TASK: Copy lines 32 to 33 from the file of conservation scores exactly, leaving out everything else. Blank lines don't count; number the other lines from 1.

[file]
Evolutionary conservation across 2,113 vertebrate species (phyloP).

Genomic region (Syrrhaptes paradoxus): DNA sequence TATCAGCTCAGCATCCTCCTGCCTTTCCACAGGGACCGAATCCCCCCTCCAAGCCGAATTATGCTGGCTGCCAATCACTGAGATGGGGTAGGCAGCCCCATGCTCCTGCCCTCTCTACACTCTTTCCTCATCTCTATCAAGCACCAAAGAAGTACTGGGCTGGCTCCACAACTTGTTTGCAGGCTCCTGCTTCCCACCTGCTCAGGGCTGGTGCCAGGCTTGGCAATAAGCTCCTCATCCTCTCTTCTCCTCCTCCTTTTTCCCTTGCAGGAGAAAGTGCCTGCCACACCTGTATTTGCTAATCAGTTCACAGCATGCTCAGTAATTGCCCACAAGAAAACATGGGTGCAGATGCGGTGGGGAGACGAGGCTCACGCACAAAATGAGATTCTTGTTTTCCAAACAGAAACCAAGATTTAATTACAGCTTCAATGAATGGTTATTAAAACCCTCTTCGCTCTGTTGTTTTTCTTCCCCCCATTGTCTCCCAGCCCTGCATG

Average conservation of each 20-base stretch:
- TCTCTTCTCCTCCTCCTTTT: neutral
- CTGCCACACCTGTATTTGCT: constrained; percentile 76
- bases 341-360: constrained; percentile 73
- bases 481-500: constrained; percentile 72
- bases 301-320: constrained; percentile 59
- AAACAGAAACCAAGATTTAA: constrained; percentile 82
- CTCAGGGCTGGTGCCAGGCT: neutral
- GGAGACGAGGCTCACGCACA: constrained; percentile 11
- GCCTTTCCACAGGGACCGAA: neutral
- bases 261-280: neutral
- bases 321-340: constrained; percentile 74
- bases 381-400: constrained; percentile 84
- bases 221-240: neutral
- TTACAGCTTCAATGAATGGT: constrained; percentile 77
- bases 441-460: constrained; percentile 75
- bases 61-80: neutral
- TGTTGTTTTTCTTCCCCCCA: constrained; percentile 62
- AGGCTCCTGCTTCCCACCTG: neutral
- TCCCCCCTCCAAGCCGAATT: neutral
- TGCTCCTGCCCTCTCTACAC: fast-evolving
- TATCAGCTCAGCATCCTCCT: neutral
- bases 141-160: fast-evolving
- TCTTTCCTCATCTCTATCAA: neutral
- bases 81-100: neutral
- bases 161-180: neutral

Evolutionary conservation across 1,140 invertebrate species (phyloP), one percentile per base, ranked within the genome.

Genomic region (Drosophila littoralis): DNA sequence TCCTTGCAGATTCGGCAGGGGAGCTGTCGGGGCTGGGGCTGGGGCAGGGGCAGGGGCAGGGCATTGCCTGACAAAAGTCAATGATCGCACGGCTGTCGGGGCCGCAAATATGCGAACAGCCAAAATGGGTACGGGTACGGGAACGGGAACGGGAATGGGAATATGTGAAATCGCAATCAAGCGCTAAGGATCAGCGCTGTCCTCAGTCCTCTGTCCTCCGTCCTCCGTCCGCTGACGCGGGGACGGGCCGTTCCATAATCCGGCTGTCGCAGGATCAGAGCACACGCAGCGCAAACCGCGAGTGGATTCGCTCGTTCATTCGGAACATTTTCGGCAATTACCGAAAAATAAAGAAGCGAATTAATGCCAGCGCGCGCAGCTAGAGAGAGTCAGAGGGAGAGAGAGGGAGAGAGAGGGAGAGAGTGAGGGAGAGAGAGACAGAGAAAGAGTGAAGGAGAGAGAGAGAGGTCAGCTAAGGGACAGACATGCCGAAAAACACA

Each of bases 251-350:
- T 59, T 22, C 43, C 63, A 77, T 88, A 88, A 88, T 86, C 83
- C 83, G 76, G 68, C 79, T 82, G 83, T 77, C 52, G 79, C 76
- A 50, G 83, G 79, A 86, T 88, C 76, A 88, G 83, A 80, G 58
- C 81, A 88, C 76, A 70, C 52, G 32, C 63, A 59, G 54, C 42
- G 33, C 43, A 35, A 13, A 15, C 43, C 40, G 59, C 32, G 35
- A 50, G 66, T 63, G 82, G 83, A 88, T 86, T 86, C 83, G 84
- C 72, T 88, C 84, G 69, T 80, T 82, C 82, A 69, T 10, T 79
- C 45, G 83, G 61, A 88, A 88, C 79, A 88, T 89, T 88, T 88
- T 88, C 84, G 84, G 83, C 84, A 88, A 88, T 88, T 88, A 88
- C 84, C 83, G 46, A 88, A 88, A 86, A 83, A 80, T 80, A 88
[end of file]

- T 59, T 22, C 43, C 63, A 77, T 88, A 88, A 88, T 86, C 83
- C 83, G 76, G 68, C 79, T 82, G 83, T 77, C 52, G 79, C 76